Before I leave the topic of our compliance support services, there are a few other new items that I want to mention. This month, we piloted a new training program - the NASD Compliance Boot Camp. The Boot Camp is designed to help people master the basics and hit the ground running in a new compliance role. Participants in the program complete about eight to ten hours of self-directed study, including online learning, followed by two days in the classroom. We are excited about the Boot Camp, which should prove to be a great option for firms when they have new compliance staff.
As you all know, NASD offers a wide range of conferences throughout each year. Following a successful debut last year, we once again will host the Face to Face with NASD Conference this October in New York. The conference involves lots of interaction between NASD staff and firm representatives and covers current topics, such as gifts and gratuities and retiree considerations. We also will host our 15th annual Fall Securities Conference in Los Angeles in November, with a pre-conference program on advertising regulation issues, and two days of workshops on timely issues, plus a keynote address from Mary Schapiro.
I'd like to turn now to investor education. This is a passion of mine and of our new Chairman.
Now, you may ask yourself how investor education is a service to NASD members. To be sure, it directly helps investors, and that's how it should be. But, if you stop and think about it, educated and informed investors are key to your success. And strong investor education materials and tools help you deal with your clients. This brings out the best in our industry.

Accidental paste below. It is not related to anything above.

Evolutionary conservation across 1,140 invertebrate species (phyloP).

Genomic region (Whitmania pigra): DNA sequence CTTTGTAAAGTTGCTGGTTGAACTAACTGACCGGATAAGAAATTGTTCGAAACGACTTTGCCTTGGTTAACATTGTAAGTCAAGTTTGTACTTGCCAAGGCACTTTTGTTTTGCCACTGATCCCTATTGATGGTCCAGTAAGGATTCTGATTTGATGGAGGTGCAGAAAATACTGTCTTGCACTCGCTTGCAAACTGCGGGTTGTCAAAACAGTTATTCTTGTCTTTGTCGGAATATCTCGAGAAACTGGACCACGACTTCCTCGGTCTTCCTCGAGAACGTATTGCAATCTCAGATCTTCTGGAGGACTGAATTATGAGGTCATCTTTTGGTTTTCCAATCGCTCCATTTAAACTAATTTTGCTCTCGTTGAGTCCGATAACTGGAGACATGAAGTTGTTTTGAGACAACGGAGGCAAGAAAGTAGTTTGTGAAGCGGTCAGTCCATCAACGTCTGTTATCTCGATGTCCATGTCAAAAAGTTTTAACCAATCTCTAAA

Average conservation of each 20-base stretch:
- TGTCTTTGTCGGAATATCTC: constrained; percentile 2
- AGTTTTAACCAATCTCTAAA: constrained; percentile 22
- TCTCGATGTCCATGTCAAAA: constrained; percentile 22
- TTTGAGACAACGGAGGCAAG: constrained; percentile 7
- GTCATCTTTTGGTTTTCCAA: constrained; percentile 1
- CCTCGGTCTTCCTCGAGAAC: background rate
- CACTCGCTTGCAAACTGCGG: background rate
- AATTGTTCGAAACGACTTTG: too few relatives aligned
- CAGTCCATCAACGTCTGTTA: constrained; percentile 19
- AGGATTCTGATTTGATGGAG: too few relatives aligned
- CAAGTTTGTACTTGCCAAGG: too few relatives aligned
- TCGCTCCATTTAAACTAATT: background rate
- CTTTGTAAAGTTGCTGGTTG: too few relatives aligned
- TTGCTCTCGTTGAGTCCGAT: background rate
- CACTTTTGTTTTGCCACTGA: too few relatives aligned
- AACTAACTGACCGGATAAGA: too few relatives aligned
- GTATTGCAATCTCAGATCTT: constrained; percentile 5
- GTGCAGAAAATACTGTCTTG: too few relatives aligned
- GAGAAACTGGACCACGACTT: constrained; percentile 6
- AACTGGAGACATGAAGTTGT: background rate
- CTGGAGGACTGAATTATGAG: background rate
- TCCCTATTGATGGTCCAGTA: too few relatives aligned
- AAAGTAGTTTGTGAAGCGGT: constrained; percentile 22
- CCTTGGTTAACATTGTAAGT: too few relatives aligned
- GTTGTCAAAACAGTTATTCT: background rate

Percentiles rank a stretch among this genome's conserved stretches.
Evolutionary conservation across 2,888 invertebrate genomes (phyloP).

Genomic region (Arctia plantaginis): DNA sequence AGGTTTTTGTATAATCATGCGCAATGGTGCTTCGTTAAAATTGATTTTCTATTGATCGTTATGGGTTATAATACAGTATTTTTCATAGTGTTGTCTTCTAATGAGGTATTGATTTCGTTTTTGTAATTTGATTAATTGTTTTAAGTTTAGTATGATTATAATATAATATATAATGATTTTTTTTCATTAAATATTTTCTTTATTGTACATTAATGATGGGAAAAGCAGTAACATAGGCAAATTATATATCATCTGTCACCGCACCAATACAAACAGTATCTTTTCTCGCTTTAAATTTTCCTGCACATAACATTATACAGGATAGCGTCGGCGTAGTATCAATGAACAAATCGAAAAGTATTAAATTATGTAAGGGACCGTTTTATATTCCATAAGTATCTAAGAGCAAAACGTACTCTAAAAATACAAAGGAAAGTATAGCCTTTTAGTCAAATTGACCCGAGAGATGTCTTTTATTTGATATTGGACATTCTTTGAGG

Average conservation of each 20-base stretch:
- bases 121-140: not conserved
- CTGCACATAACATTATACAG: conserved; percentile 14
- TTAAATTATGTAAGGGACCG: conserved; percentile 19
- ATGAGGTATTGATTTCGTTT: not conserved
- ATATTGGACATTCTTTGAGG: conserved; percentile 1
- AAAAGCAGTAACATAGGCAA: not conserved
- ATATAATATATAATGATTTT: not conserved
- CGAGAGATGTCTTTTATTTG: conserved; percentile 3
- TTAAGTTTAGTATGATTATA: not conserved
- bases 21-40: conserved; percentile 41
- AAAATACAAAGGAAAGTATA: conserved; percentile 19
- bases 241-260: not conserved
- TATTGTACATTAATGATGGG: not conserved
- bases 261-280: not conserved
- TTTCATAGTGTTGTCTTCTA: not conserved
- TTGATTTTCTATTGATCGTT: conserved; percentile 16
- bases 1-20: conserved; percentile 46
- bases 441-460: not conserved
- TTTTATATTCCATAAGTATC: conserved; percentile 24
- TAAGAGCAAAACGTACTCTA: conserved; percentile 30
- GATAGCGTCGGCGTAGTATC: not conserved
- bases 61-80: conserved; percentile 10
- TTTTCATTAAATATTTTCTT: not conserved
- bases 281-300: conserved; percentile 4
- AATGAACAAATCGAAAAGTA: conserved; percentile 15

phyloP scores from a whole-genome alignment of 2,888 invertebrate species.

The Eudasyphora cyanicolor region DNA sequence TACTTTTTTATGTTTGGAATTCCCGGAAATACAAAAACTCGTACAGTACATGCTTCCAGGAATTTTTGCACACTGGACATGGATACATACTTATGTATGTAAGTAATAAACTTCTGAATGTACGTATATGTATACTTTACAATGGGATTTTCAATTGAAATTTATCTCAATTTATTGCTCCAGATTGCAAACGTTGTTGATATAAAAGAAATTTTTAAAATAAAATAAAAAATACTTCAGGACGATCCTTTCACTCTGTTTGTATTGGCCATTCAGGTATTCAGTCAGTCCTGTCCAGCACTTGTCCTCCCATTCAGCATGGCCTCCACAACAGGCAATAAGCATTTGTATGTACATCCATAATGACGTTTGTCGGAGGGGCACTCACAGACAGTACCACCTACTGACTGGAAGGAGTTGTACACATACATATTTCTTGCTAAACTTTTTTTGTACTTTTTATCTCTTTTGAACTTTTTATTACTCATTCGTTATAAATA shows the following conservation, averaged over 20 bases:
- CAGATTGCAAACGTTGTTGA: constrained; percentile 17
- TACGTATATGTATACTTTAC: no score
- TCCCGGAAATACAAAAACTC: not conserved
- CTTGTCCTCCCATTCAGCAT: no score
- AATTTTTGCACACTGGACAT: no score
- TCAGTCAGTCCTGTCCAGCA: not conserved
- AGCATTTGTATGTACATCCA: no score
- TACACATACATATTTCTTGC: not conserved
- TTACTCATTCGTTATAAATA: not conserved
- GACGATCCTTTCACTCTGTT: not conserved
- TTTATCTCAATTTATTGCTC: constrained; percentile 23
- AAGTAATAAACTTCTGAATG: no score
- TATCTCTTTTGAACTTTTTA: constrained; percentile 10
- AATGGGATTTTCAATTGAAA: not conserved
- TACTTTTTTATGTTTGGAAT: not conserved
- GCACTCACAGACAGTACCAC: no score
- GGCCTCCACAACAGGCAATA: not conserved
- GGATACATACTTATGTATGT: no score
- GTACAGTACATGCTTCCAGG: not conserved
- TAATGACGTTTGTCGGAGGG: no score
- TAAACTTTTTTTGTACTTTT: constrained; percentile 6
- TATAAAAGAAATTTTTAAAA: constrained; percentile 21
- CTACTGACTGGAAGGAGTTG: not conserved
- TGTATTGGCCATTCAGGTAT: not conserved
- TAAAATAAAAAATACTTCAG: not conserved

One of the challenges of investor education is finding distribution channels that put good information into the hands of as many investors as possible. You represent a powerful channel — and I encourage you to point your clients to the many investor education resources NASD has on its website—or link to those resources from your own website.
If you have investors who would benefit from a basic understanding of bond investing, send them to our Smart Bond Investing Center. Our 401(k) Learning Center contains valuable information about withdrawals from that essential retirement-funding vehicle — and whether you're just married or just retired, our College Savings Center offers information on everything from 529 plans to savings bonds. And, your clients may benefit from our Investor Alerts, which warn of the latest scams or risky products. Several focus on products we often see targeted for sale to seniors, such as equity-indexed annuities and variable annuities.
If you have any clients who are in the military, by all means send them to a new site created by the NASD Investor Education Foundation specifically for members of the military and their families called Saveandinvest.org.
One additional resource I think your older clients in particular will appreciate is our Professional Designations Database. It's the only tool available that helps investors to decode professional designations and better understand what education and experience requirements are necessary for any given designation, including those that suggest special expertise in the needs of senior citizens.